HL Deb 24 April 1990 vol 518 cc427-9

2.43 p.m.

Lord Gridley asked Her Majesty's Government:

How much money will be invested in the North Sea oil and gas industry this year.

Viscount Ullswater

My Lords, the amounts of money invested in the North Sea this year will be decided by the companies involved. The indications are that exploration and appraisal activity could reach an all time record, and capital investment, which grew at over 20 per cent. to reach £2-6 billion in 1989, is expected to maintain this rapid growth in 1990.

Lord Gridley

My Lords, does my noble friend the Minister agree that the National Economic Development Office forecast that an investment of £350 million will be made this year, or an increase of over 50 per cent. on the 1989 figure? Does he agree that that is a wonderful testament to the way that the Government operate their regulations in the industry?

Viscount Ullswater

My Lords, I fear that my noble friend may have his figures a little awry. According to my information, a figure of £3-7 billion of investment is reported by the National Economic Development Office in 1990. Nearly £5 billion of investment in new North Sea projects has been approved by the Department of Energy over the past two years, and the lion's share of that investment is supplied by UK industry, adding to employment particularly in Scotland, the North East of England and the London area.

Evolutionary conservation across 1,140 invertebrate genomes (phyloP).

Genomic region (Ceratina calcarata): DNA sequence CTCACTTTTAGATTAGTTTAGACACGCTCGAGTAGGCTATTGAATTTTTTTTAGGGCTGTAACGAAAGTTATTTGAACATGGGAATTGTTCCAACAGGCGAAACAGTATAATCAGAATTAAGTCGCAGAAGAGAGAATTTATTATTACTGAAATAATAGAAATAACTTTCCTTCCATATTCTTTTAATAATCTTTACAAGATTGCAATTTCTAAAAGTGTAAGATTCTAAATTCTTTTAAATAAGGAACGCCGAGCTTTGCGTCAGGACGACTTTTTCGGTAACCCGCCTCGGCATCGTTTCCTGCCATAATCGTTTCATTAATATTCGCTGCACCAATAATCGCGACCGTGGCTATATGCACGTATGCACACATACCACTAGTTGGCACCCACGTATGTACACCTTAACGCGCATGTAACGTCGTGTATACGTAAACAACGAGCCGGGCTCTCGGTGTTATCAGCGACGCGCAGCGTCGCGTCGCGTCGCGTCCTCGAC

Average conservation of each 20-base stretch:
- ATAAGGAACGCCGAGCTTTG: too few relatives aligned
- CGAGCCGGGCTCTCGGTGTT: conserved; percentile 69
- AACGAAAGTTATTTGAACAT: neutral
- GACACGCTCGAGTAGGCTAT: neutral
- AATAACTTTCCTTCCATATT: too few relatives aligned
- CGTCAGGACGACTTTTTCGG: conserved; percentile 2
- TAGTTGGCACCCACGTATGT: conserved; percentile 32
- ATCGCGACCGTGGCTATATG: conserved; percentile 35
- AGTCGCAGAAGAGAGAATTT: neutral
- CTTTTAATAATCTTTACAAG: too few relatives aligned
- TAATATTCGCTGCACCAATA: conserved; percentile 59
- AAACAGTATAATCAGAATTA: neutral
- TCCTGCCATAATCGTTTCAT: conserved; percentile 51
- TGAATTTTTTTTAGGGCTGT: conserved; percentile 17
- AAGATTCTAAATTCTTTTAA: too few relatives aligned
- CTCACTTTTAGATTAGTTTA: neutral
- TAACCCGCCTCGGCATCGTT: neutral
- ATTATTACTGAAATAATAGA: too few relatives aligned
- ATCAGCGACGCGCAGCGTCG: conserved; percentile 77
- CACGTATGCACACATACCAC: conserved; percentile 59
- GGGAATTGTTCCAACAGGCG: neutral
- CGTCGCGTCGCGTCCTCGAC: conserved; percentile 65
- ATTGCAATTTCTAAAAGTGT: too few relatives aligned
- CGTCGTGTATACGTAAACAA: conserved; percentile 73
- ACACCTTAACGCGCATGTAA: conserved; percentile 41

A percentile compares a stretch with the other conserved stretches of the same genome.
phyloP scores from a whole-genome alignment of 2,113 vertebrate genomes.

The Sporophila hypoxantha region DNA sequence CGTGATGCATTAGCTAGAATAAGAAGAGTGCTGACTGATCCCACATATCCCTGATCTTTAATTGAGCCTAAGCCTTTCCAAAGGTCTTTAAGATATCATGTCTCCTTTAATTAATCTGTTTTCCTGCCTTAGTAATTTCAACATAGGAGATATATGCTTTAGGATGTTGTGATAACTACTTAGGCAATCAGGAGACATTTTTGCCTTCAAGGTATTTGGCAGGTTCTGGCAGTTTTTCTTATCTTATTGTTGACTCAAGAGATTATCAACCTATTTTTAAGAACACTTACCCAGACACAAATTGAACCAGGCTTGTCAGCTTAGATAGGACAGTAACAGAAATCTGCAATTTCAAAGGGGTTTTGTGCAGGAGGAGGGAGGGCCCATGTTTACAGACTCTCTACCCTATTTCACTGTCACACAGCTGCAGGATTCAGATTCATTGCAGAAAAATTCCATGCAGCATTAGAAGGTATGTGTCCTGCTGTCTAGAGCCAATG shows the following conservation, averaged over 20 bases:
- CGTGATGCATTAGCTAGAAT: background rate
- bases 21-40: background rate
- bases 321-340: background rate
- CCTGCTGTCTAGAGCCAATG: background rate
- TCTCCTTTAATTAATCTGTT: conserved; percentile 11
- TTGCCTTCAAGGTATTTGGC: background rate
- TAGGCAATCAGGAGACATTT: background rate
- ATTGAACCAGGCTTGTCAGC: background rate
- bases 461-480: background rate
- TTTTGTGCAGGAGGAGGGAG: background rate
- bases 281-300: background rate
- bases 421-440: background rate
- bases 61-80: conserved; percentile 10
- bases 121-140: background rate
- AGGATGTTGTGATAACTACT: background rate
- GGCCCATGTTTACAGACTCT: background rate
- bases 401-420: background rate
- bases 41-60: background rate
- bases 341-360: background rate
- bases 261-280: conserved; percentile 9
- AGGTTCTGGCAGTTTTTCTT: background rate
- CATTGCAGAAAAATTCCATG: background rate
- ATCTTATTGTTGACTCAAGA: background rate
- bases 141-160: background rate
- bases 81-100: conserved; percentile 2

Lord Williams of Elvel

My Lords, will the noble Viscount tell the House how much of that investment goes into health and safety? Is he aware in that context that trade unions have identified 40 serious accidents in the North Sea since the Piper Alpha disaster and that the health and safety regulations do not yet apply offshore? How much money and how much government lead is required to ensure the safety of workers in the North Sea?

Viscount Ullswater

My Lords, offshore safety is one of the considerations which the Government have consistently stressed. It is of paramount importance and the Government attach a high priority to the safety of offshore workers. Safety standards will not be compromised for any reason. We constantly seek ways to improve the safety of all offshore workers. The Government cannot be responsible for the amounts of money about which the noble Lord asked me. It is for the companies themselves to invest that money, but they are encouraged at all turns by the Government to do so.

Lord Williams of Elvel

My Lords, perhaps I may ask the noble Viscount when the Government will extend offshore the health and safety legislation which is in practice onshore, such as the Electricity at Work Regulations, the Pressure Systems and Transportable Gas Containers Regulations, the Noise at Work Regulations and the Control of Major Industrial Accident Hazard Regulations.

Viscount Ullswater

My Lords, I believe that those matters are the subject of another Question, but many of the points raised by the noble Lord will be taken into account by the report of the noble Lord, Lord Cullen. That report, which deals with a great number of safety matters, will be available later in the year.